Pediatric vaccination in rural Udaipur, India: The impact of agency, local perceptions, and social determinants of health on maternal health-seeking behaviors and current coverage 公开

Kagei, Michelle Mariko (2017)

Permanent URL: https://etd.library.emory.edu/concern/etds/tt44pn608?locale=zh
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Abstract

As one of the most effective preventative public health measures, pediatric immunization significantly reduces global morbidity and mortality due to vaccine-preventable diseases. Though under-five mortality rate in India has sharply decreased over the years, low coverage still burdens many rural remote regions. Furthermore, pediatric immunization has recently reached a "plateau", in which the same increase in supply no longer translates to the same increase in coverage. Coverage in rural Udaipur is particularly low - nearly half that of national full immunization rates. Public and global health experts must reorient vaccination strategies to address the gross health inequities that exist in rural India. The aims of this study were to determine the current state of coverage and knowledge and to illuminate how local agency and perceptions of immunization influence the spectrum of maternal health-seeking behaviors in rural Udaipur district. Data were collected in conjunction with Seva Mandir, a non-governmental organization serving rural and tribal communities through development programs. In five Seva Mandir villages (two health intervention; one non-health intervention) and three non-intervention villages, thirty-three mothers with children between the ages of nine months and five years were interviewed about their health-seeking behaviors, experiences with immunization, and basic demographics. Contrary to the "spillover" hypothesis, in which non-health development programs would positively influence vaccine uptake, the worst vaccine knowledge and coverage was observed in non-health intervention villages. Though there was a relatively high level of general immunization awareness, very few mothers could name any vaccines or vaccine-preventable diseases. Even though mothers reported satisfaction with government services, interviews revealed that health workers provided very little information, suggestive of a paternalistic patient-provider relationship. While the most common reason for immunizing children was because an authority figure had instructed to do so, the most common reason for not immunizing children was because they did not understand why it was so important. With no inhibitory community beliefs or fear of side effects, the phenomenon of passive acceptance observed in these communities indicates a large clinical gap in communication. Future study must address factors that contribute to passive acceptance of immunization in these communities, including imbalances in the patient-provider relationship and the lack of agency that this brings about. Future intervention must focus on the improving services and attendance at the anganwadi, the main site of pediatric immunization in rural Udaipur.

Table of Contents

TABLE OF CONTENTS

INTRODUCTION................................................................................................................................ 1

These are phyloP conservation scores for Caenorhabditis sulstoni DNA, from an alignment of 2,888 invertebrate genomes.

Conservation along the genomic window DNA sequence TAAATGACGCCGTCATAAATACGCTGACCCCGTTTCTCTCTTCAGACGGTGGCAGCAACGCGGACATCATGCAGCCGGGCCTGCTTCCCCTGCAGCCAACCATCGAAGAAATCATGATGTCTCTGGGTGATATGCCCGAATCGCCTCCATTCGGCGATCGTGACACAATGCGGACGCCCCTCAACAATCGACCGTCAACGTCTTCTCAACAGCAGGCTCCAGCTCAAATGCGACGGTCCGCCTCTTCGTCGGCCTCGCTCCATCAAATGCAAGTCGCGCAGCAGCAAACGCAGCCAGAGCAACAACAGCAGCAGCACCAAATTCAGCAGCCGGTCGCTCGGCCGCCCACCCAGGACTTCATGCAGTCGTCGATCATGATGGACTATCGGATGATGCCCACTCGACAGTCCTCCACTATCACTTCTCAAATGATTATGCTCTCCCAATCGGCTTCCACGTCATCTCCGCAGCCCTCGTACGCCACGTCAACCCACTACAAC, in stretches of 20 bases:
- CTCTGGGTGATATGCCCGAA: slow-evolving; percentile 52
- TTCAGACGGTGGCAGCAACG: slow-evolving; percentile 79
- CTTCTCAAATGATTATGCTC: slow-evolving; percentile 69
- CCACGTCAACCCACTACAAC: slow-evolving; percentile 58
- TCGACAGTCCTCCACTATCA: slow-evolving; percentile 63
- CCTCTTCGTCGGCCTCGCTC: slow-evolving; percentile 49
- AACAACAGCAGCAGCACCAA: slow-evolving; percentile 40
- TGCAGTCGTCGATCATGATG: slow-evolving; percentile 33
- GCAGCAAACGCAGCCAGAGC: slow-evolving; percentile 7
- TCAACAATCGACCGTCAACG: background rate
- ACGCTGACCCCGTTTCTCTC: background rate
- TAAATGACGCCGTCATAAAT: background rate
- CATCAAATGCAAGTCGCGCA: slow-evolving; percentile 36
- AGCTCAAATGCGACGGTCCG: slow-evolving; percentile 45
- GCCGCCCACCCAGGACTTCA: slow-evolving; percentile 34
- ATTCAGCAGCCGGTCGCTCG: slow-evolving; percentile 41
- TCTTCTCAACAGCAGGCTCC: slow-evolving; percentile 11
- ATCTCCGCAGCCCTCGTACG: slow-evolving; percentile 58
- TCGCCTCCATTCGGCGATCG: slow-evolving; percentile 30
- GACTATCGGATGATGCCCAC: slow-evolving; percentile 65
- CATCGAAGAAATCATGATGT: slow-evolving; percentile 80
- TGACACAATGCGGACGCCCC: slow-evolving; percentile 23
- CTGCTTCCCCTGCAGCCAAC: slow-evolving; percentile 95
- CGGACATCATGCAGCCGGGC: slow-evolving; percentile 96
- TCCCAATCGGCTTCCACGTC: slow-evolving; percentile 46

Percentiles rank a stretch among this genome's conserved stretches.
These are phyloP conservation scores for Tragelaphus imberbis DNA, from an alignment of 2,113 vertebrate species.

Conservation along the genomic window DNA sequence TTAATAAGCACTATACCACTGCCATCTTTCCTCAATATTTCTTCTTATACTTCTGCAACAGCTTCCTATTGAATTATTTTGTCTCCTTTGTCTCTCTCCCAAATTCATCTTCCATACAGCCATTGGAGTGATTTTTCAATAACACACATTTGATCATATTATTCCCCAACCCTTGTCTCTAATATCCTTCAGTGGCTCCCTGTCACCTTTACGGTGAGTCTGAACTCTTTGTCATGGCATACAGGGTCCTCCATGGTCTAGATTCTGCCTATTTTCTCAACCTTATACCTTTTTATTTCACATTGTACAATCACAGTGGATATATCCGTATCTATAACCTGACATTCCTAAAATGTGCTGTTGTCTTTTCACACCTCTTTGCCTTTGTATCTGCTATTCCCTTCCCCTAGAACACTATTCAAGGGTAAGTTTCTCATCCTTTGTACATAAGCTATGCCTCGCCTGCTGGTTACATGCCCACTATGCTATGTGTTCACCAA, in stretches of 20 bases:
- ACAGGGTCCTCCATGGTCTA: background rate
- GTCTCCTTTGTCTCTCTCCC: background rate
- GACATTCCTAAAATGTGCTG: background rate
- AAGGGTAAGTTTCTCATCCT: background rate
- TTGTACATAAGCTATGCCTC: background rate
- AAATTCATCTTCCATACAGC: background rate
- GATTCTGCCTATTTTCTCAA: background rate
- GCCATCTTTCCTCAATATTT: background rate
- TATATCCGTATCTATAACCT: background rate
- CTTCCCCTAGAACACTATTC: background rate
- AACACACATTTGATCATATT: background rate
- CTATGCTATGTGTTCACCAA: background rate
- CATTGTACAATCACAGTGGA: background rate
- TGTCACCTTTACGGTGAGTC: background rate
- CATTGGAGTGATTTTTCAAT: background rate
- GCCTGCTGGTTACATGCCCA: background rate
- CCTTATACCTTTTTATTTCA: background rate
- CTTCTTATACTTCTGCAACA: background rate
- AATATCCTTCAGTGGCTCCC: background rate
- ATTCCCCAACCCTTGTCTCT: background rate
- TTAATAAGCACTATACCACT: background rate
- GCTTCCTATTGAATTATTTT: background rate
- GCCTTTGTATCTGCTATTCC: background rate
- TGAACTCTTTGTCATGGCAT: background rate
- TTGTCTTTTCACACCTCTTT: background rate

Vaccination as a Critical Public Health Issue

BACKGROUND................................................................................................................................... 2

Current Vaccination Policies, Rural Health Infrastructure, and Seva Mandir

Current Vaccine Coverage

Predictors of Vaccination

Vaccine Behavior

FRAMEWORK & HYPOTHESES........................................................................................................... 24

METHODS......................................................................................................................................... 27

Site of Study

Study Population

Data Collection: Semi-Structured Interviews

Quantitative Data Analysis

Qualitative Data Analysis

RESULTS.......................................................................................................................................... 38

Study Site and Population Descriptive Statistics

Vaccine Knowledge and Coverage, by Intervention Status

Relationship between Vaccine Coverage and Social Determinants of Health

Relationship between Vaccine Knowledge and Social Determinants of Health

The Translation of Vaccine Knowledge to Coverage

Logistic Regression Models

Multi-Level Chi-Squared Tests

Location of Vaccination

Source and Extent of Information

The Spectrum of Vaccine-Related Behaviors and Underlying Factors

Local Perspectives and the Healthcare Patient-Provider Relationship

DISCUSSION.................................................................................................................................... 68

Overall Coverage and the Intervention Effect

Education, Health Literacy, and Vaccine Coverage

The Anganwadi

Accessibility

Local Perceptions of Vaccination

The Patient-Provider Relationship

Gender and Vaccination

Agency, Autonomy, and Formation of Health-Seeking Behaviors

LIMITATIONS................................................................................................................................... 90

Linguistic and Cultural Barriers

Limited Sample Size

Potential Bias and Confounding

Study Ethics

CONCLUSION................................................................................................................................... 94

APPENDICES.................................................................................................................................... 98

Excel Spreadsheet Formatting and Coding

REFERENCES.................................................................................................................................... 101

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